A Gentleman Driver

Mario Aquati, left, with Cesare Martinango j, Monaco Historic meeting 2012

A few years ago I was introduced to Cesare Martinengo Cesaresco at the Monaco Historic race meeting by Mario Aquati who used to race , founded Linea Sport the race equipment company, and ran the famous bookshop at Monza.

Cesare started to talk about his father Franco Martinengo who had raced in the late 1930s with a Fiat 1500 berlinetta in sprints and Hill Climbs.

Franco Marrinengo with his Fiat 1500 Berlinetta at the 1937 Bartollemo hill climb

Martinengo came from an aristocratic family that was founded in the 15th century but in the 20th century his father made his money as CEO of Durium Records, one of Italy’s main record companies. They produced vinyl discs with many of the top recording stars of the day like Nini Rosso; the pop star of the time.

His son Cesare remembers blissful days when he and his father with a bunch of friends would take their cars to Monza and rent the circuit for a day. In turn, with some of those friends, including Elio Zagato and Eugenio Dragoni, they formed Scuderia Sant Ambroeus, named after one of Milan’s patron saints. ( Best known in Britain as Scuderia Ambrosiana )

Franco Martinengo and Elio Zagato’s friends would meet on a Saturday and have fun at Monza. The two cars on the front row are the Fiat 1100 Zagatox of Franco and Elio

Eugenio Dragoni was later to become team manager of Scuderia Ferrari in the 1960s. Giancarlo Baghetti was one of the up and coming Italian drivers brought on by Scuderia Sant Ambroeus and was entered in some of his early grand prix races by the Scuderia before he was fully absorbed into the Scuderia Ferrari team.

In 1955 Franco bought a 166 MM Ferrari (s/n 0314M). It was not a new car but had been built two years before for Edoardo Lualdi who was later to become one of Italy’s leading GT driver with 250GTs. It was whilst with Lualdi that the car was given a 250MM engine.

The typical Italian gentleman driver, Franco Martinengo, impeccably dressed in sports jacket, collar and tie and soft leather gloves at the wheel of his Ferrari 166MM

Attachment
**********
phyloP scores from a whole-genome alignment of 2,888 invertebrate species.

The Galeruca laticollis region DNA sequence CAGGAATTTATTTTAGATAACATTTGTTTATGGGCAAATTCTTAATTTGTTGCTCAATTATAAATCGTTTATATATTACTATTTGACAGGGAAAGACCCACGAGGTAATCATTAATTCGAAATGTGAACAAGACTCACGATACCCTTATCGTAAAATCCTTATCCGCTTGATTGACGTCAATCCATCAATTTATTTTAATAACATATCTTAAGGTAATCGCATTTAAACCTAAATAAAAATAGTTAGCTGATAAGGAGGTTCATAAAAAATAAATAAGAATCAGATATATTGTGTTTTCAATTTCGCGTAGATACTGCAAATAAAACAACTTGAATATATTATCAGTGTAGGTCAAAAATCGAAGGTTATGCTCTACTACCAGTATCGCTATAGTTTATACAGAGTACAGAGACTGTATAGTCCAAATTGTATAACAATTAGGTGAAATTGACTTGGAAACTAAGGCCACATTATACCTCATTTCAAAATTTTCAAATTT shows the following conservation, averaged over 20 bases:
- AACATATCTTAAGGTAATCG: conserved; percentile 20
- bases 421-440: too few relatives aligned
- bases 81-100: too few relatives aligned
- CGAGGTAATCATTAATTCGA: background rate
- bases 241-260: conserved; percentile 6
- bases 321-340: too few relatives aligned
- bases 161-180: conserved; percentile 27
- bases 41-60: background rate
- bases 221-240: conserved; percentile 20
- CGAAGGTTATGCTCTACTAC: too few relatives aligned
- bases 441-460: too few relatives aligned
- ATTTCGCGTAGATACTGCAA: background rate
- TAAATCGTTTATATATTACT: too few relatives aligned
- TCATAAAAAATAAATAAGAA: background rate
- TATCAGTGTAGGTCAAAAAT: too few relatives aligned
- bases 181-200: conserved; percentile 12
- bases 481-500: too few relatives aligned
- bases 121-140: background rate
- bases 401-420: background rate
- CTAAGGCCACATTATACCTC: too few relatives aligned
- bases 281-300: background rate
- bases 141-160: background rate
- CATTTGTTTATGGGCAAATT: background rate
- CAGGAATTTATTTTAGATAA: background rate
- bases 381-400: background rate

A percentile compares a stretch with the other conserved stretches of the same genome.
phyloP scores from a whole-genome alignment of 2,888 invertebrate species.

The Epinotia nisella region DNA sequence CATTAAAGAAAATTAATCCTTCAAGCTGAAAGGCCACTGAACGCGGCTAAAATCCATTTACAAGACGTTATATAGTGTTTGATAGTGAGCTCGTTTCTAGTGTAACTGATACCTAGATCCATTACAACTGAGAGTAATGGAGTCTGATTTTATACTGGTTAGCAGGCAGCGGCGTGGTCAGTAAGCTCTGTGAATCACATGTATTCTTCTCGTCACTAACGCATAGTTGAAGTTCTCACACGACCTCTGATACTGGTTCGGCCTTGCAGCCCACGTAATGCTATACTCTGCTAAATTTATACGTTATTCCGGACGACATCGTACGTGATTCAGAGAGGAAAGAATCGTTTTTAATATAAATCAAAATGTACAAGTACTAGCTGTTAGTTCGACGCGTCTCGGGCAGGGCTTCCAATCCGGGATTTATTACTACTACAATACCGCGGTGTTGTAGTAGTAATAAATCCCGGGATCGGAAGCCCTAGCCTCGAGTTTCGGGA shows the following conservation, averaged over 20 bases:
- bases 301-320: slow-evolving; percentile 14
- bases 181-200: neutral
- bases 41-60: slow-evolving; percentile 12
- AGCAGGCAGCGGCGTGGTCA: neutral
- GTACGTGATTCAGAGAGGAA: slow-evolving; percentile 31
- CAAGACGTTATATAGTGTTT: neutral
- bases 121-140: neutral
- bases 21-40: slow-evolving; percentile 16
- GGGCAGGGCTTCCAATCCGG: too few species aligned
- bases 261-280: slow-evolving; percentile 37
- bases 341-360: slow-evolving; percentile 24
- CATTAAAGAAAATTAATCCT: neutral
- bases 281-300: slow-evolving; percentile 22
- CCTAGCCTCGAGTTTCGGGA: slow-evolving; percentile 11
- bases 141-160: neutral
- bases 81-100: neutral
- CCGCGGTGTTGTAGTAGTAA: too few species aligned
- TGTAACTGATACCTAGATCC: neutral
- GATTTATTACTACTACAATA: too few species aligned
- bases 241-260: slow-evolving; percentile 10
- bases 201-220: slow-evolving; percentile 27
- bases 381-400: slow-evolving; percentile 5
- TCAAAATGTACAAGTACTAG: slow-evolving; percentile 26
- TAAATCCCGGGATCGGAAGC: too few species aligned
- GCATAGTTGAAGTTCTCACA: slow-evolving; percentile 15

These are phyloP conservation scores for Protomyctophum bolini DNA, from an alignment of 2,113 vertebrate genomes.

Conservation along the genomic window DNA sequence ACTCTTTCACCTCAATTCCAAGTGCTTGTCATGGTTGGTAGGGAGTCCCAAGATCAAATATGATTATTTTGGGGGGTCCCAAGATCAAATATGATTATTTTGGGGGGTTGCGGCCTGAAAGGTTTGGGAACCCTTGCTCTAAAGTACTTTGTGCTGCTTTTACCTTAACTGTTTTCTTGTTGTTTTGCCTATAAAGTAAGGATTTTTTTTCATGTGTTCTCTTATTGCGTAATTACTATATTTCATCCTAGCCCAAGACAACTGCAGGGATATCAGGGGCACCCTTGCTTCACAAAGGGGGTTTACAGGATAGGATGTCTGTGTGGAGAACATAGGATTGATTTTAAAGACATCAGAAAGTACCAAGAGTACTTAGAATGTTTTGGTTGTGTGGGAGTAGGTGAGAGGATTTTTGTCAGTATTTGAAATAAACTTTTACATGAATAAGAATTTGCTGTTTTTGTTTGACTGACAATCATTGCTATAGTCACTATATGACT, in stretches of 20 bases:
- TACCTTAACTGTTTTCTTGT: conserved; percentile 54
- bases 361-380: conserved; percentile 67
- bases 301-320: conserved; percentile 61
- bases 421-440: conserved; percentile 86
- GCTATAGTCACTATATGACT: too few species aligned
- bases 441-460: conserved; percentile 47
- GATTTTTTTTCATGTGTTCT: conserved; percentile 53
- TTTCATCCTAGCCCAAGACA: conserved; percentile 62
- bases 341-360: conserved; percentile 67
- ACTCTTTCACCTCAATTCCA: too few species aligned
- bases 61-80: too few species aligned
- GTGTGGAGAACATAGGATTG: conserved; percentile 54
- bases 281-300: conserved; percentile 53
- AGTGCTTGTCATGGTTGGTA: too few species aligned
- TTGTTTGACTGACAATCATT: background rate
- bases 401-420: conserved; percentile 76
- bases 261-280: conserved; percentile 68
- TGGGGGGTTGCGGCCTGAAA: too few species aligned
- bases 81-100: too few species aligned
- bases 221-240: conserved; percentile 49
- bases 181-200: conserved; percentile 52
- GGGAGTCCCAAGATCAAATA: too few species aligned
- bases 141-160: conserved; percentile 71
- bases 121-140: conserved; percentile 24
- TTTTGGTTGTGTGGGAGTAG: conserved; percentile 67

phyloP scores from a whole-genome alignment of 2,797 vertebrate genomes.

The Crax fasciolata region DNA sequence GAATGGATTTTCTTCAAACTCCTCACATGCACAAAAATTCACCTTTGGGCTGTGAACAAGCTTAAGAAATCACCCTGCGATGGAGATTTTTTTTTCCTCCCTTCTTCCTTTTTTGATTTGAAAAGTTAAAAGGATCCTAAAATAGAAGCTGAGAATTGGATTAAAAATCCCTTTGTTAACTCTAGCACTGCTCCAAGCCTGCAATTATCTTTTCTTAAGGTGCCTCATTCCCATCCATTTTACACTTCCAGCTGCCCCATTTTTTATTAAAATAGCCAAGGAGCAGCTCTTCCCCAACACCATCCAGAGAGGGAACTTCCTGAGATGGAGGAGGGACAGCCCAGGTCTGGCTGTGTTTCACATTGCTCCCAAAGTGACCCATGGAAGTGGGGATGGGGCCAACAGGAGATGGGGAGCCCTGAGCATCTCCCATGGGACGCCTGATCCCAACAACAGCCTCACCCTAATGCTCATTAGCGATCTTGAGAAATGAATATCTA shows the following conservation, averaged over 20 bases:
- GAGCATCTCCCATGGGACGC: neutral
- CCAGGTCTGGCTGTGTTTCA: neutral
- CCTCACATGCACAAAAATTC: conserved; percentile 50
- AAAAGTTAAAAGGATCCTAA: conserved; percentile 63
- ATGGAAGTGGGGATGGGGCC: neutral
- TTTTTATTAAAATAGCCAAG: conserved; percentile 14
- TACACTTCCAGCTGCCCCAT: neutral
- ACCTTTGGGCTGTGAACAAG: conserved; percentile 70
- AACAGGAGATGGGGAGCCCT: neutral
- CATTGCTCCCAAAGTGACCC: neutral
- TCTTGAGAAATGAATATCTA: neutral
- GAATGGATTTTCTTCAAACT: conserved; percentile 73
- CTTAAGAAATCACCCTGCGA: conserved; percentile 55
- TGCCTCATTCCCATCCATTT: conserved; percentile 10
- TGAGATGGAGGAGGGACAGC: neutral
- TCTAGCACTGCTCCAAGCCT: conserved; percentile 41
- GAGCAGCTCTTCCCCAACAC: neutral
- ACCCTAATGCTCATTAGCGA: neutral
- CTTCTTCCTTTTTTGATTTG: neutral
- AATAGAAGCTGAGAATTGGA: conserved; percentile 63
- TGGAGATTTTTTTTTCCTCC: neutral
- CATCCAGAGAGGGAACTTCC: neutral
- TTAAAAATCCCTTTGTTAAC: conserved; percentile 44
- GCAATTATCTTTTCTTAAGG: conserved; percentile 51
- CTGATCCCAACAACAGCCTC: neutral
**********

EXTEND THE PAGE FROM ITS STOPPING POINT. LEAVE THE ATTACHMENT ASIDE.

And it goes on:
Franco Martinengo Cesaresco competed in the Mille Miglia in 1955 –His first was in the shortened 1940 event with a Fiat 1400 –not in the Ferrari but an Alfa Romeo 1900. He continued with his Ferrari for the rest of the summer of 1955 until he decided to sell it a few months later.

The Martinengo link with Ferrari does not end there. Shortly after his son Cesare Martinengo got his driving licence , he went to Monza and met another Italian who was just a year older than him and who was to affect his life.

The driver was Gianpiero Moretti who was to go to the USA and set up the Momo company famous for its steering wheels and designs.

Moretti offered Cesare Martinengo a job within the company but at the time Cesare felt his job as a journalist and photographer with the Rizzoli group was more important that getting involved in this fledgling Momo company.

However he eventually joined Moretti at the Italian production end.

Gianpiero Moretti ‘s T333 Ferrari that helped promote Moretti and Momo

He recalled travelling to European racing events with a huge bag of steering wheels to either sell or give out to favoured drivers.

Cesare was also involved with Enzo Ferrari in the Momo contracts fitting their steering wheels to Ferrari competition cars. Today Cesare still has an unique collection of Momo steering wheels as used by a number of well-known drivers.

So whilst Gianpiero Moretti was providing huge promotional advertising for the company with his racing in the USA, the Momo company continued to grow.

Indeed it was Moretti who helped convince Luca Montezemolo that a production run of the 333SP sports cars should be created and Moretti was very successful with his 333SP painted in the yellow and red of the Momo Corporation .

For my friend Cesare Martinengo it was a tragedy when Gianpiero Moretti died at a relatively young age in the Spring of 2012. Martinengo had by then retired from the company but was still in touch with the present day management of Momo Design. Indeed his flat in Milan overlooks the Momo company headquarters.